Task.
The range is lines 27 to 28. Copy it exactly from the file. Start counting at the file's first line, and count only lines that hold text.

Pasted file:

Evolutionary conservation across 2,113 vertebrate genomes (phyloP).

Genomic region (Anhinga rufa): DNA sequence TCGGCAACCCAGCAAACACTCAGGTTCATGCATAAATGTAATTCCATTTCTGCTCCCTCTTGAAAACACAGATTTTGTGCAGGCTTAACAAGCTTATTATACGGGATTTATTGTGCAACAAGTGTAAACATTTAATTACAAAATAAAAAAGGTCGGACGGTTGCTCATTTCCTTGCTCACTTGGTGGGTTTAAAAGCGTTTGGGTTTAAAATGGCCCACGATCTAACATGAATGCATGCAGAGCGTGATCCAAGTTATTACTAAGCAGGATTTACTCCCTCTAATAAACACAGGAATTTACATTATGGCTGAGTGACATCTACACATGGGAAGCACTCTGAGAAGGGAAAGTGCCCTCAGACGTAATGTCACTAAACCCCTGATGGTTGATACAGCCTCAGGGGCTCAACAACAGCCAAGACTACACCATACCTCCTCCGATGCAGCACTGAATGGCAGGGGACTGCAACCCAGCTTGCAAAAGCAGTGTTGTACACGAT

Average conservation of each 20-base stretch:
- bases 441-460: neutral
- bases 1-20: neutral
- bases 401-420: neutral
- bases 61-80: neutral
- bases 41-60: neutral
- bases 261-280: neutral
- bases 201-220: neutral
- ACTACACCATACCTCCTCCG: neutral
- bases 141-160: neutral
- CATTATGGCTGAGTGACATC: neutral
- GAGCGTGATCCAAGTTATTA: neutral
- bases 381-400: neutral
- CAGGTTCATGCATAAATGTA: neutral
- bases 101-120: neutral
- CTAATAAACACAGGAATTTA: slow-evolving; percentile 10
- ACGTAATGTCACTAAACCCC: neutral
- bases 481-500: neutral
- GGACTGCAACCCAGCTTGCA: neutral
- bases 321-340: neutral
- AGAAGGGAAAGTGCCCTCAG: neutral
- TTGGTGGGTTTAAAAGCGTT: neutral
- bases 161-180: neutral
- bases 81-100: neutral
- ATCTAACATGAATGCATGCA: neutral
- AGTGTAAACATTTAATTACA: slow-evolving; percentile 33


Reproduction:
- ATCTAACATGAATGCATGCA: neutral
- AGTGTAAACATTTAATTACA: slow-evolving; percentile 33